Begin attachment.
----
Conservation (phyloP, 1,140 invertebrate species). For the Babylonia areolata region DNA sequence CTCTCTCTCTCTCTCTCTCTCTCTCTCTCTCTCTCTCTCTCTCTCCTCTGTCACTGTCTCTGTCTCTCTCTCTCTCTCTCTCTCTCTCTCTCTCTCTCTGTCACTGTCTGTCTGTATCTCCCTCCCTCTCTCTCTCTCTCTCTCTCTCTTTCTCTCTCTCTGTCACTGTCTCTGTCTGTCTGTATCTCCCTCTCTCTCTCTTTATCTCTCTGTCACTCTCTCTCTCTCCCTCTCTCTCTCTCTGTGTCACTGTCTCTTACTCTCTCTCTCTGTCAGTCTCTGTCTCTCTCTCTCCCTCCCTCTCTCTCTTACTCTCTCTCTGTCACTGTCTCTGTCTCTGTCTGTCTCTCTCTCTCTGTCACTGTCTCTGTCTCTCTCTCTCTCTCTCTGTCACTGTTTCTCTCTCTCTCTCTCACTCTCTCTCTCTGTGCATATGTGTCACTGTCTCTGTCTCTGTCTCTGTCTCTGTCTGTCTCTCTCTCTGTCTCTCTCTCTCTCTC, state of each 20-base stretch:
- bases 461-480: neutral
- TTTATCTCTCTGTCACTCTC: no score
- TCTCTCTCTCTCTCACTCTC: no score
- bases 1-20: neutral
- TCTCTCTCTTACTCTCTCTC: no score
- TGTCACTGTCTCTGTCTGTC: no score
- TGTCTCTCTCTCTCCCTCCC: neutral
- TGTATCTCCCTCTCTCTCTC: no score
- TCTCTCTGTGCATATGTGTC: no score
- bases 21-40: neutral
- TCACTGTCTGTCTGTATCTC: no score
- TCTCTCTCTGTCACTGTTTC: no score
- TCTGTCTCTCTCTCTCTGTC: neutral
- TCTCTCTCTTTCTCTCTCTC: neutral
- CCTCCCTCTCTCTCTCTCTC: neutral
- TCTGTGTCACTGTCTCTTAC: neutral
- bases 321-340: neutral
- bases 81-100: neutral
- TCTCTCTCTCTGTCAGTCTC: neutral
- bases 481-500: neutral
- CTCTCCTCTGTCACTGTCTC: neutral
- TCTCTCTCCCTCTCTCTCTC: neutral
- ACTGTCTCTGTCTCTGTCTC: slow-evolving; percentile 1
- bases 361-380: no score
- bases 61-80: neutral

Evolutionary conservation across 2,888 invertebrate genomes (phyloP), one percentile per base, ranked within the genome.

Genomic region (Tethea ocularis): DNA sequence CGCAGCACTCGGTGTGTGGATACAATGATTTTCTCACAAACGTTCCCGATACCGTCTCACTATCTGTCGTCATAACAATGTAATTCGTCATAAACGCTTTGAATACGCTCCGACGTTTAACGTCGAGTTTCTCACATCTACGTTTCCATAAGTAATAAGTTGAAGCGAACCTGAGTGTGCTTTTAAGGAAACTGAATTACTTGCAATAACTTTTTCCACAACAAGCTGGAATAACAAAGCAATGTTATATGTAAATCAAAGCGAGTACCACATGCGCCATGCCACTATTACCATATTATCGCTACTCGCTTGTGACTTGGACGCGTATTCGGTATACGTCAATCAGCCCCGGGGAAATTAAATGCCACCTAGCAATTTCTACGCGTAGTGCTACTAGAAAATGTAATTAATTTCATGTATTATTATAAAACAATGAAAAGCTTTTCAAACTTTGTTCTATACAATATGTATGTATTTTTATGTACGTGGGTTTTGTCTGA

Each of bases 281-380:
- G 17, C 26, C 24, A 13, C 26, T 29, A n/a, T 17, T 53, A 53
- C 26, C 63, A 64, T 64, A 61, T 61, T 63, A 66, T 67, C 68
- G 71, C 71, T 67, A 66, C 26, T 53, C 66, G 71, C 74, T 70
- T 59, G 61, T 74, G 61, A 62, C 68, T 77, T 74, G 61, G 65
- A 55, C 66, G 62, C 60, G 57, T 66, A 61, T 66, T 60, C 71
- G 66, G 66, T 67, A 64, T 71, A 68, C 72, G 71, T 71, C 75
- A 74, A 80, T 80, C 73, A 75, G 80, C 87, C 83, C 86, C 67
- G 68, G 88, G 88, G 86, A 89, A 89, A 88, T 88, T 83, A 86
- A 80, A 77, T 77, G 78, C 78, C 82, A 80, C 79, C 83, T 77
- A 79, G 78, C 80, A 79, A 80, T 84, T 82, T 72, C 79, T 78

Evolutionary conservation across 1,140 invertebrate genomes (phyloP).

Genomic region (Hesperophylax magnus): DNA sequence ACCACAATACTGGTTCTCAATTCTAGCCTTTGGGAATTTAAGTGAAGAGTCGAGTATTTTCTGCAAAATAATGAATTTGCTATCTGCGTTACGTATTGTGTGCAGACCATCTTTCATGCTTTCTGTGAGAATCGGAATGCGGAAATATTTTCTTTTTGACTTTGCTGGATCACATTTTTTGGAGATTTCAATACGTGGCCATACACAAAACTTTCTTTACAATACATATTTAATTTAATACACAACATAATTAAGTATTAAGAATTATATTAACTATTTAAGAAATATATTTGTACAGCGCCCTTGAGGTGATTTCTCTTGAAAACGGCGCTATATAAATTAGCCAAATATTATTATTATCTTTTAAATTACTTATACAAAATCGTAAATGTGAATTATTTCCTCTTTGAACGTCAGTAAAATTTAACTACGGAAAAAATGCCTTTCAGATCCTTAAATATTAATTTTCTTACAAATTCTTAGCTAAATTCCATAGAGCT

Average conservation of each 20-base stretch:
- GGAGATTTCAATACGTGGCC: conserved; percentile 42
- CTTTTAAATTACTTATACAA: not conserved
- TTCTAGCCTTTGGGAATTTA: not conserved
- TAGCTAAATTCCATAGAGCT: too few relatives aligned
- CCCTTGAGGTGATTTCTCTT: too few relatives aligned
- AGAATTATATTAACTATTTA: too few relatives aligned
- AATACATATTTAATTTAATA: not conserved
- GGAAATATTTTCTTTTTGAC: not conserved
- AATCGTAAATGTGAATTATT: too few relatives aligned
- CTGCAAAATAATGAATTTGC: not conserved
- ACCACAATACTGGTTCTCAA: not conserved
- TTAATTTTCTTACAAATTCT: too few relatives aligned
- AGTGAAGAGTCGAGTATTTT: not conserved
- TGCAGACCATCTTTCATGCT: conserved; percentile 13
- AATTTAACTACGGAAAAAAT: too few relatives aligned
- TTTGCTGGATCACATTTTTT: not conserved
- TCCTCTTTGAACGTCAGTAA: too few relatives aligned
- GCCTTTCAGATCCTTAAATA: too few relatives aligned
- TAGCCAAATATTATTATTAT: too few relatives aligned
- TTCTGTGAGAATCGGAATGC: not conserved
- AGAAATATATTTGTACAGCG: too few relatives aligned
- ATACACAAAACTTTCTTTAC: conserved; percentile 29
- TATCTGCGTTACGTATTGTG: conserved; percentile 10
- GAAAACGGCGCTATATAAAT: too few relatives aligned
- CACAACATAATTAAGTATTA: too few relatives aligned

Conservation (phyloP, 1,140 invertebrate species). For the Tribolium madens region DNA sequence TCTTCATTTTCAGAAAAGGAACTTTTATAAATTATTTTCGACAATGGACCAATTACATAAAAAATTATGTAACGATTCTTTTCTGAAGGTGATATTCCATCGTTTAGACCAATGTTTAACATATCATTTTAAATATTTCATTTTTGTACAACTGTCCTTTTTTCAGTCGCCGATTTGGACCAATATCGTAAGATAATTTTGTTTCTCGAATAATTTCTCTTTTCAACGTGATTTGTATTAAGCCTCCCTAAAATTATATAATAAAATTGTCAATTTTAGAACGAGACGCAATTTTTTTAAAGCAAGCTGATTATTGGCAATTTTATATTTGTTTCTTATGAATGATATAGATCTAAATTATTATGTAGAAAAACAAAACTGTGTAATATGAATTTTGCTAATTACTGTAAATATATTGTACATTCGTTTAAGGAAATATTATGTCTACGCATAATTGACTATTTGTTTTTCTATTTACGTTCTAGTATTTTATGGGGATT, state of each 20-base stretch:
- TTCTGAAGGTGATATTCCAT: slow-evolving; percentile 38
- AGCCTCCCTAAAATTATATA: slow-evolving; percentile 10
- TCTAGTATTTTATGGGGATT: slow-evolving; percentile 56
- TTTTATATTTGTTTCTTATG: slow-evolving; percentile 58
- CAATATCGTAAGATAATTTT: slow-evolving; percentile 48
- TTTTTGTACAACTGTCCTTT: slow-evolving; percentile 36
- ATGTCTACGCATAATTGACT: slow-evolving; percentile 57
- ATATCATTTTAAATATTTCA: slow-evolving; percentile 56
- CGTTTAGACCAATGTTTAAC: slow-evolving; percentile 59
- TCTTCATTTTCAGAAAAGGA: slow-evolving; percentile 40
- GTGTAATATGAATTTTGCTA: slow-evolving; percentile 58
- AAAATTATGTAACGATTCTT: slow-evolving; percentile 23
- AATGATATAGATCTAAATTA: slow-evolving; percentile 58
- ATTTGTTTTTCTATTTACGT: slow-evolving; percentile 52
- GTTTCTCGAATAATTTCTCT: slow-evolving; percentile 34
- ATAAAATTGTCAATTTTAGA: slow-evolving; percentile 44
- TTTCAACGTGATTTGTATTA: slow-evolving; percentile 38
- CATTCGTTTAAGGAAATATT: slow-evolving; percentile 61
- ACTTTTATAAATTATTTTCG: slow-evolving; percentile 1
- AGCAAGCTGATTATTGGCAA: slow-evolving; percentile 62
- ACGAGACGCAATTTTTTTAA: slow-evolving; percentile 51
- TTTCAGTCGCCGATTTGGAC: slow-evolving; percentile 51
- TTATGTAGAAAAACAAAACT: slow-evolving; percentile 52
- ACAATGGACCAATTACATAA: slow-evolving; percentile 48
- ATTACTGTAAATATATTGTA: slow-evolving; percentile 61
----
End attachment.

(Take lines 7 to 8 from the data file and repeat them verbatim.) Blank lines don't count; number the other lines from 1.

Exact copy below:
- TGTCACTGTCTCTGTCTGTC: no score
- TGTCTCTCTCTCTCCCTCCC: neutral